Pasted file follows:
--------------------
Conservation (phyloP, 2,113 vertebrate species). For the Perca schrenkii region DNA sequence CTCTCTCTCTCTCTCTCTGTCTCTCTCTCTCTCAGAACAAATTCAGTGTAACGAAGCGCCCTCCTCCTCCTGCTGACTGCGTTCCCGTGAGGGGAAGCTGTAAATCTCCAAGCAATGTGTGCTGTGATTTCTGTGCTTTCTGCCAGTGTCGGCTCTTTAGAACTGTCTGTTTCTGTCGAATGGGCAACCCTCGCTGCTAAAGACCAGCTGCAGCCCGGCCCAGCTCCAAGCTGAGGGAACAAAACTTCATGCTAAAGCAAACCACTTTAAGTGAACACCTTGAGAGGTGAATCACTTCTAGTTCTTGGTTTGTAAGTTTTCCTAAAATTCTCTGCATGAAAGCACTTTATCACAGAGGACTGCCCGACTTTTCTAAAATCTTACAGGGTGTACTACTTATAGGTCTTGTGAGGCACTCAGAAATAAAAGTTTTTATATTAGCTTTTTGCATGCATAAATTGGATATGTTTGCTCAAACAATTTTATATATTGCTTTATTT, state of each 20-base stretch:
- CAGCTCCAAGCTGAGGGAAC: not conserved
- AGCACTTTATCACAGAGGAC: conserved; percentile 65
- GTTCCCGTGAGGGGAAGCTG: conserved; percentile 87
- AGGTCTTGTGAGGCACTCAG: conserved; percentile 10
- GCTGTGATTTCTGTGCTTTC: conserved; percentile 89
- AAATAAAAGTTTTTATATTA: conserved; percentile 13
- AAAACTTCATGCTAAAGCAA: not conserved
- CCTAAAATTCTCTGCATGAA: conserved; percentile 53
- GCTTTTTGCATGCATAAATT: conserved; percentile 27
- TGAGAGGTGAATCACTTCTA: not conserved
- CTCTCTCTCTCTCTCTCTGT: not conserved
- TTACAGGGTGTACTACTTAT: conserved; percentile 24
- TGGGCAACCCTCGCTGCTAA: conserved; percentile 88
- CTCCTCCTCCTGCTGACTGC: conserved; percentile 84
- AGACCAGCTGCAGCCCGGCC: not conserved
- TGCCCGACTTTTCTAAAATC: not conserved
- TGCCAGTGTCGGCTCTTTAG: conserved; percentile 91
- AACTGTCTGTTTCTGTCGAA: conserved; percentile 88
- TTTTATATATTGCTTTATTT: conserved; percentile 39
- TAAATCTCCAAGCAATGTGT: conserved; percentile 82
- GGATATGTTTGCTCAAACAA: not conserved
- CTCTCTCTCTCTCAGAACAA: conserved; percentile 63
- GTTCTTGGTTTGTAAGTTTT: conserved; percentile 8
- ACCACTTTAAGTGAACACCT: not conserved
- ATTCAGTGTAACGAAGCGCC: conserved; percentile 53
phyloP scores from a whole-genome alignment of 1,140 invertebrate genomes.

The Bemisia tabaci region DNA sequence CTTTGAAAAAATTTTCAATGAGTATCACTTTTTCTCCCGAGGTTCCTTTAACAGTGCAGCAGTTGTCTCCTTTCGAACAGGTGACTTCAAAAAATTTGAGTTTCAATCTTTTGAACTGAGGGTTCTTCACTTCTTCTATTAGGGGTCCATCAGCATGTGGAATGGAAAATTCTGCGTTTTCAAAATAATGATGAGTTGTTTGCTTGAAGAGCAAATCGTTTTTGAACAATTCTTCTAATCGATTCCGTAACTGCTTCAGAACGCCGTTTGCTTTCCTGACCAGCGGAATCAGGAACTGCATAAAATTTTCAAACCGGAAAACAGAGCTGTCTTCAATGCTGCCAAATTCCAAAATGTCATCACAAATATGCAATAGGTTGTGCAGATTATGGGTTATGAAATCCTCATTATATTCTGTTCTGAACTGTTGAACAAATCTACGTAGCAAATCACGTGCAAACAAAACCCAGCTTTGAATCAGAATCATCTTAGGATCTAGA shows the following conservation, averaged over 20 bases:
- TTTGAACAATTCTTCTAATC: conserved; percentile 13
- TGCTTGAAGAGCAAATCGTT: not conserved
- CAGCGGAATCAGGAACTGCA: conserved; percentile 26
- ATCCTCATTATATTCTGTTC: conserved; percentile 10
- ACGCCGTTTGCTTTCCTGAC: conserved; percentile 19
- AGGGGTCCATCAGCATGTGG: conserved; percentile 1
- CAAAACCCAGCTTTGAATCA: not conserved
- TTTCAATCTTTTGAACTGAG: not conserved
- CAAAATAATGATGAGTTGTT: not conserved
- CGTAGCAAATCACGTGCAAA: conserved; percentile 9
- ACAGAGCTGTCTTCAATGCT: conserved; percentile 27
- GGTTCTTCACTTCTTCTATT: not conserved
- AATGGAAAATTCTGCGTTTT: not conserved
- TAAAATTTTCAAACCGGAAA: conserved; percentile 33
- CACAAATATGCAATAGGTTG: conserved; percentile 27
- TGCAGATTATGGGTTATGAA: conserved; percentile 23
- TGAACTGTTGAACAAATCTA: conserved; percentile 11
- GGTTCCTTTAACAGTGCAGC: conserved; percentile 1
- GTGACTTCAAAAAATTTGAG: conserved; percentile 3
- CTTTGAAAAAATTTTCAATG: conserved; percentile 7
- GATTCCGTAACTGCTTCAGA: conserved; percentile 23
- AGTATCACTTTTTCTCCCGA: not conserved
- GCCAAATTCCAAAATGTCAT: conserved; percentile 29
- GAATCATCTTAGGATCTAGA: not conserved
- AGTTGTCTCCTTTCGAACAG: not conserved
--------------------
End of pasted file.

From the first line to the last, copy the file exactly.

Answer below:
Conservation (phyloP, 2,113 vertebrate species). For the Perca schrenkii region DNA sequence CTCTCTCTCTCTCTCTCTGTCTCTCTCTCTCTCAGAACAAATTCAGTGTAACGAAGCGCCCTCCTCCTCCTGCTGACTGCGTTCCCGTGAGGGGAAGCTGTAAATCTCCAAGCAATGTGTGCTGTGATTTCTGTGCTTTCTGCCAGTGTCGGCTCTTTAGAACTGTCTGTTTCTGTCGAATGGGCAACCCTCGCTGCTAAAGACCAGCTGCAGCCCGGCCCAGCTCCAAGCTGAGGGAACAAAACTTCATGCTAAAGCAAACCACTTTAAGTGAACACCTTGAGAGGTGAATCACTTCTAGTTCTTGGTTTGTAAGTTTTCCTAAAATTCTCTGCATGAAAGCACTTTATCACAGAGGACTGCCCGACTTTTCTAAAATCTTACAGGGTGTACTACTTATAGGTCTTGTGAGGCACTCAGAAATAAAAGTTTTTATATTAGCTTTTTGCATGCATAAATTGGATATGTTTGCTCAAACAATTTTATATATTGCTTTATTT, state of each 20-base stretch:
- CAGCTCCAAGCTGAGGGAAC: not conserved
- AGCACTTTATCACAGAGGAC: conserved; percentile 65
- GTTCCCGTGAGGGGAAGCTG: conserved; percentile 87
- AGGTCTTGTGAGGCACTCAG: conserved; percentile 10
- GCTGTGATTTCTGTGCTTTC: conserved; percentile 89
- AAATAAAAGTTTTTATATTA: conserved; percentile 13
- AAAACTTCATGCTAAAGCAA: not conserved
- CCTAAAATTCTCTGCATGAA: conserved; percentile 53
- GCTTTTTGCATGCATAAATT: conserved; percentile 27
- TGAGAGGTGAATCACTTCTA: not conserved
- CTCTCTCTCTCTCTCTCTGT: not conserved
- TTACAGGGTGTACTACTTAT: conserved; percentile 24
- TGGGCAACCCTCGCTGCTAA: conserved; percentile 88
- CTCCTCCTCCTGCTGACTGC: conserved; percentile 84
- AGACCAGCTGCAGCCCGGCC: not conserved
- TGCCCGACTTTTCTAAAATC: not conserved
- TGCCAGTGTCGGCTCTTTAG: conserved; percentile 91
- AACTGTCTGTTTCTGTCGAA: conserved; percentile 88
- TTTTATATATTGCTTTATTT: conserved; percentile 39
- TAAATCTCCAAGCAATGTGT: conserved; percentile 82
- GGATATGTTTGCTCAAACAA: not conserved
- CTCTCTCTCTCTCAGAACAA: conserved; percentile 63
- GTTCTTGGTTTGTAAGTTTT: conserved; percentile 8
- ACCACTTTAAGTGAACACCT: not conserved
- ATTCAGTGTAACGAAGCGCC: conserved; percentile 53
phyloP scores from a whole-genome alignment of 1,140 invertebrate genomes.

The Bemisia tabaci region DNA sequence CTTTGAAAAAATTTTCAATGAGTATCACTTTTTCTCCCGAGGTTCCTTTAACAGTGCAGCAGTTGTCTCCTTTCGAACAGGTGACTTCAAAAAATTTGAGTTTCAATCTTTTGAACTGAGGGTTCTTCACTTCTTCTATTAGGGGTCCATCAGCATGTGGAATGGAAAATTCTGCGTTTTCAAAATAATGATGAGTTGTTTGCTTGAAGAGCAAATCGTTTTTGAACAATTCTTCTAATCGATTCCGTAACTGCTTCAGAACGCCGTTTGCTTTCCTGACCAGCGGAATCAGGAACTGCATAAAATTTTCAAACCGGAAAACAGAGCTGTCTTCAATGCTGCCAAATTCCAAAATGTCATCACAAATATGCAATAGGTTGTGCAGATTATGGGTTATGAAATCCTCATTATATTCTGTTCTGAACTGTTGAACAAATCTACGTAGCAAATCACGTGCAAACAAAACCCAGCTTTGAATCAGAATCATCTTAGGATCTAGA shows the following conservation, averaged over 20 bases:
- TTTGAACAATTCTTCTAATC: conserved; percentile 13
- TGCTTGAAGAGCAAATCGTT: not conserved
- CAGCGGAATCAGGAACTGCA: conserved; percentile 26
- ATCCTCATTATATTCTGTTC: conserved; percentile 10
- ACGCCGTTTGCTTTCCTGAC: conserved; percentile 19
- AGGGGTCCATCAGCATGTGG: conserved; percentile 1
- CAAAACCCAGCTTTGAATCA: not conserved
- TTTCAATCTTTTGAACTGAG: not conserved
- CAAAATAATGATGAGTTGTT: not conserved
- CGTAGCAAATCACGTGCAAA: conserved; percentile 9
- ACAGAGCTGTCTTCAATGCT: conserved; percentile 27
- GGTTCTTCACTTCTTCTATT: not conserved
- AATGGAAAATTCTGCGTTTT: not conserved
- TAAAATTTTCAAACCGGAAA: conserved; percentile 33
- CACAAATATGCAATAGGTTG: conserved; percentile 27
- TGCAGATTATGGGTTATGAA: conserved; percentile 23
- TGAACTGTTGAACAAATCTA: conserved; percentile 11
- GGTTCCTTTAACAGTGCAGC: conserved; percentile 1
- GTGACTTCAAAAAATTTGAG: conserved; percentile 3
- CTTTGAAAAAATTTTCAATG: conserved; percentile 7
- GATTCCGTAACTGCTTCAGA: conserved; percentile 23
- AGTATCACTTTTTCTCCCGA: not conserved
- GCCAAATTCCAAAATGTCAT: conserved; percentile 29
- GAATCATCTTAGGATCTAGA: not conserved
- AGTTGTCTCCTTTCGAACAG: not conserved